Microsoft Unfairly Blasted for Charging for Windows Phone OS
By David Coursey, PCWorldFeb 18, 2010 9:18 am PST
Microsoft is right–and well within its rights–to expect handset manufacturers to pay for its new Windows Phone 7 Series operating system. Have you seen it? The OS is gorgeous, putting even the iPhone to shame on looks alone.
Silicon Alley Insider has a post calling Microsoft’s decision to charge for the OS the “joke of the week.” The item says that since the OS isn’t likely to generate more than $300 million-a-year in revenue than Microsoft shouldn’t bother charging at all. (Ars Technica is also writing about this issue today.)
I think the real joke isn’t Microsoft, rather those blowing this issue out of proportion. If handset vendors are willing to pay, as they seem to be, Microsoft should charge for the OS. If the smartphone makers were not willing to pay, Microsoft would, presumably, have made a different decision.
Yes, $300 million may be a mere one-half-of-one-percent of the company’s $66 million annual revenue. But, skip $300 million there, another $400 million in another place, and pretty soon it starts adding up. I think the suggestion that not charging would have a noticeable effect on hardware pricing–making a Windows Phone 7 handset less expensive than competitors–isn’t likely to play out in the real world.
Sure, Google’s Android and now Symbian are both open source, but Apple and Research In Motion don’t license their operating systems at all. I think an estimated $8-to-$20-a-handset is not too much to ask for Windows Phone 7. Neither would it be outrageous for consumers to pay a bit extra for Android, if Google had wanted to charge.
Microsoft CEO Steve Ballmer addressed the license fee issue with reporters this week at the Mobile World Congress, where Windows Phone 7 was introduced on Monday.
“I think there’s something clean and simple and easy to understand about our model: We build something, we sell that thing,” Ballmer said.
The Microsoft CEO challenged the assumption that all major smartphone platforms, except Microsoft, are now free.
“I would say today we have two kinds of competitors, what we refer to as vertical competitors who make hardware, software and service. I think their model is actually also reasonably clear: They sell devices. We sell software to people who make devices.”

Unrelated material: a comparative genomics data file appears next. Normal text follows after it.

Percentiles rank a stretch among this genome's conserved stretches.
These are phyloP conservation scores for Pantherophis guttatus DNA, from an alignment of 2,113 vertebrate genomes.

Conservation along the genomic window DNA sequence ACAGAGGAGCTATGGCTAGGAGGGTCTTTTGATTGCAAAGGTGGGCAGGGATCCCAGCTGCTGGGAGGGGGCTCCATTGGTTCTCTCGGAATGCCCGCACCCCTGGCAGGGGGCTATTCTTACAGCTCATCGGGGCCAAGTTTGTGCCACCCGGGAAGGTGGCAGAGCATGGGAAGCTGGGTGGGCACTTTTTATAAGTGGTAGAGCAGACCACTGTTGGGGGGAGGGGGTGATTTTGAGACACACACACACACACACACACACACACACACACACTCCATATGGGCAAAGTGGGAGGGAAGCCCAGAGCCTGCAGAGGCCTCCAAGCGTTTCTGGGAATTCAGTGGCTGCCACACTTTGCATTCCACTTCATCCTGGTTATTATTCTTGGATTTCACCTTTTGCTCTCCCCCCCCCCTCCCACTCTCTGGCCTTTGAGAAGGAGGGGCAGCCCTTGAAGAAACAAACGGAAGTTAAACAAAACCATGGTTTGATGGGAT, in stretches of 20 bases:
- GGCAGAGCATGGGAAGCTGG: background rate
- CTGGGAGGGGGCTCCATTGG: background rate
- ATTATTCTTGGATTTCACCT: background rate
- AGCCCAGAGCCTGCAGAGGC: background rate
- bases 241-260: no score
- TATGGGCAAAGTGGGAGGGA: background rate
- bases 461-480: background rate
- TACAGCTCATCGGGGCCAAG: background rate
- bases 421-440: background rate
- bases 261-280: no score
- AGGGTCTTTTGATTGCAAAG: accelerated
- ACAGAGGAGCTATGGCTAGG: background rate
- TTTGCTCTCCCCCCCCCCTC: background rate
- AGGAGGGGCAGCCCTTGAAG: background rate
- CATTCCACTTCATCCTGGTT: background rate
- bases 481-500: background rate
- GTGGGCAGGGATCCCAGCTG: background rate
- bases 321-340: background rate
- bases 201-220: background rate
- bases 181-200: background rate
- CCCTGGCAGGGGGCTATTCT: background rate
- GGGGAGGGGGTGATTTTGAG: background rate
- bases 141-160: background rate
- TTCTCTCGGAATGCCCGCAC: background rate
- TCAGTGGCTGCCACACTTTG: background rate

Ballmer also took a predictable swipe an open source, generally.
“I think we really only have one or two competitors you could say who are on a model of free. My parents, like most other parents, said if something is free, you should take a look and find out where the real cost is.”
Microsoft’s charging for its smartphone OS is not a major burden on customers, and has the benefit of making it very clear where Microsoft’s interests lie. While the OS license fee isn’t how Microsoft hopes to make most of its smartphone revenue, it is consistent with Microsoft practice.
Most of the profits, to be clear, will come from content sales, app sales, and enterprise infrastructure sales. Also from the protection a successful smartphone gives other Microsoft products, including its Bing search engine.
To me sure, Ballmer, a trained economist, has done the math. If Microsoft really thought not charging for Windows Phone 7 would, perhaps, double its sales, the OS would be free. But, since the impact of the OS license fee is so slight, Microsoft will stay with the pricing model it knows can work.
Joke of the Week? Only for those who don’t get Ballmer’s point, and leave well-earned money on the table.
David Coursey has been writing about technology products and companies for more than 25 years. He tweets as @techinciter and may be contacted via his Web site.